The UCSB Art, Design & Architecture Museum will open a new exhibition tomorrow titled “The Stumbling Present: Ruins in Contemporary Art,” which focuses on the portrayal of ruins through a haunting lens.

The featured art will include sculpture, film, paintings, documents and photographs of abandoned buildings, decaying installations, crumbling homes, dystopian cityscapes and matter in various stages of degradation. The work seeks to highlight current global instability and chaos to the point of rotting due to terrorism, ecologic issues and economic and political stress.

Ten international artists from regions including the Netherlands, Spain, Cuba, London, New York City, Los Angeles and Mexico City will discuss their work during the opening reception tomorrow from 5:30 to 7:30 p.m.

The museum’s curator of exhibitions Elyse Gonzales said in order to curate the show, she sought to portray the artists’ depictions of ruins as points of intersecting time frames from the “present condition” to the “imagined past” to the “speculative future.”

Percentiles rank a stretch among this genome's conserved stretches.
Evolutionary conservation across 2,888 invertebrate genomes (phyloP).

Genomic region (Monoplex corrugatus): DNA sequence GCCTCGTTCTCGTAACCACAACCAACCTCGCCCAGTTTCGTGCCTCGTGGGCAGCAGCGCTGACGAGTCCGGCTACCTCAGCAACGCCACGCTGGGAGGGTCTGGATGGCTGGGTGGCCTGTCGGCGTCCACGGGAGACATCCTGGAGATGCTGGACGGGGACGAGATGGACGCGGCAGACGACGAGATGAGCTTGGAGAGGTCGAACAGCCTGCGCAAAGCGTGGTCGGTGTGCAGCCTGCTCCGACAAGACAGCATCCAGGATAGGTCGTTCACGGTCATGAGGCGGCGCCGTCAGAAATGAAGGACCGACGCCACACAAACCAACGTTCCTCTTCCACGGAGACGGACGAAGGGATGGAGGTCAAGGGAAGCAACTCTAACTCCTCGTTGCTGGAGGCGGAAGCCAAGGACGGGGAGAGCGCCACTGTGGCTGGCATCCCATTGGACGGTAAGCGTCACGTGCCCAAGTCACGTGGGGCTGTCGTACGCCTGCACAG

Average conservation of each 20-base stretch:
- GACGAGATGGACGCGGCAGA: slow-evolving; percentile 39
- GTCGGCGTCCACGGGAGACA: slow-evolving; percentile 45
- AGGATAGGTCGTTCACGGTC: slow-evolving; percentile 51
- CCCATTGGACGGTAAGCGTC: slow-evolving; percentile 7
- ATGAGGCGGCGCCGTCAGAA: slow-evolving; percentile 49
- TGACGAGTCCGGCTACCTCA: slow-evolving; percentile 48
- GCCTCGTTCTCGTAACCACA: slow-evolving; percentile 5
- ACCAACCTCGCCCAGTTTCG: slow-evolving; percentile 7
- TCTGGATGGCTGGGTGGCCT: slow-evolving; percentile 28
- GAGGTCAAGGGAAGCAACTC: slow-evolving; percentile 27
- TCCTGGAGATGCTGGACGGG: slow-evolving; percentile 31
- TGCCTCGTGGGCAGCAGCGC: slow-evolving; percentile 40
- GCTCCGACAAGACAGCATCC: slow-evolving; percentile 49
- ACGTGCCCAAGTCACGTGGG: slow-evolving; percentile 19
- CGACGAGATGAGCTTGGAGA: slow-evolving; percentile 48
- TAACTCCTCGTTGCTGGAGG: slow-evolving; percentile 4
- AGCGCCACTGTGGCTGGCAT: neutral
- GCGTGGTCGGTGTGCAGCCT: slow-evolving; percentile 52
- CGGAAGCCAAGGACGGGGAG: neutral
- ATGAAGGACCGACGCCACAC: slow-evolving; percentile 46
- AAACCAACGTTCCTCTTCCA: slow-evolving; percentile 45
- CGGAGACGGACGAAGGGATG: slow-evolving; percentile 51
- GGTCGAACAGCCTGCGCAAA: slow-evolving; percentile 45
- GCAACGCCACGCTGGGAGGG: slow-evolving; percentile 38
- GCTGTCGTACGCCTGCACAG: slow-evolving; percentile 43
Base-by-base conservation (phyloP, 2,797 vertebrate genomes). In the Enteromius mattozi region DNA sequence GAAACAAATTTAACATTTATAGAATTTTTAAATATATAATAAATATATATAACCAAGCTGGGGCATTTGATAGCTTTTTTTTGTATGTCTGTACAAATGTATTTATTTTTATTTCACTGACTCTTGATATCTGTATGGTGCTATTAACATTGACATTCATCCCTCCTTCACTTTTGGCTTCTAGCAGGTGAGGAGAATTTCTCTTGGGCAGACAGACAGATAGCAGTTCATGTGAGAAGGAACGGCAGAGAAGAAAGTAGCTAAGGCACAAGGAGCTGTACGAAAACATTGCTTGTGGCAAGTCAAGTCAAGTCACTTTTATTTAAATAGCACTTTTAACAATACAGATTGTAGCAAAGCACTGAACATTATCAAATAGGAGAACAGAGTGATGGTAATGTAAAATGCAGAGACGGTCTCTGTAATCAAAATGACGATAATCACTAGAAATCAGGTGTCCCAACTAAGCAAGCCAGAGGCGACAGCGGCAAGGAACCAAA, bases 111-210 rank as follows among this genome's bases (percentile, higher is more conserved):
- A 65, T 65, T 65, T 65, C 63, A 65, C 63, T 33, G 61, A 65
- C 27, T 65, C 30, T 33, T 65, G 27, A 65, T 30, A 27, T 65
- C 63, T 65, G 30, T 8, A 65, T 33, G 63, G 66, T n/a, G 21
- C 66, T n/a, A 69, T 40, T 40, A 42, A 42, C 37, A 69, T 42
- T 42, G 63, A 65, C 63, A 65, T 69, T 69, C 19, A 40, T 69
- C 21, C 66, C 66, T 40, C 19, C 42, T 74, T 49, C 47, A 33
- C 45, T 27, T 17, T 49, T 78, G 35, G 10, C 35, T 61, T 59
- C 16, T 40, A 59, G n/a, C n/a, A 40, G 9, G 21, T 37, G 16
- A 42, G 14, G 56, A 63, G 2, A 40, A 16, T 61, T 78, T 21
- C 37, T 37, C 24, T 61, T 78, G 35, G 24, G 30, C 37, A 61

“In ‘The Stumbling Present,’ I focused on themes of obsolescence and memory, failure and transformation,” Gonzales said in a press release.

Examples of featured artists and their artwork include Valerie Hegarty’s installation, “Ship, Wallpaper and Floorboards with Flood Damage” that she will create on-site, Rob Voerman’s installation, “Building a New Millennium,” which highlights the failure of modernism, and Carlos Bunga’s works showcasing ruination in a neutral light as a transitional period for growth.

“The Stumbling Present” will continue until January 20, 2013. The AD&A Museum will be open Wednesday through Sunday from 12 to 5 p.m. and admission is free.

— Staff report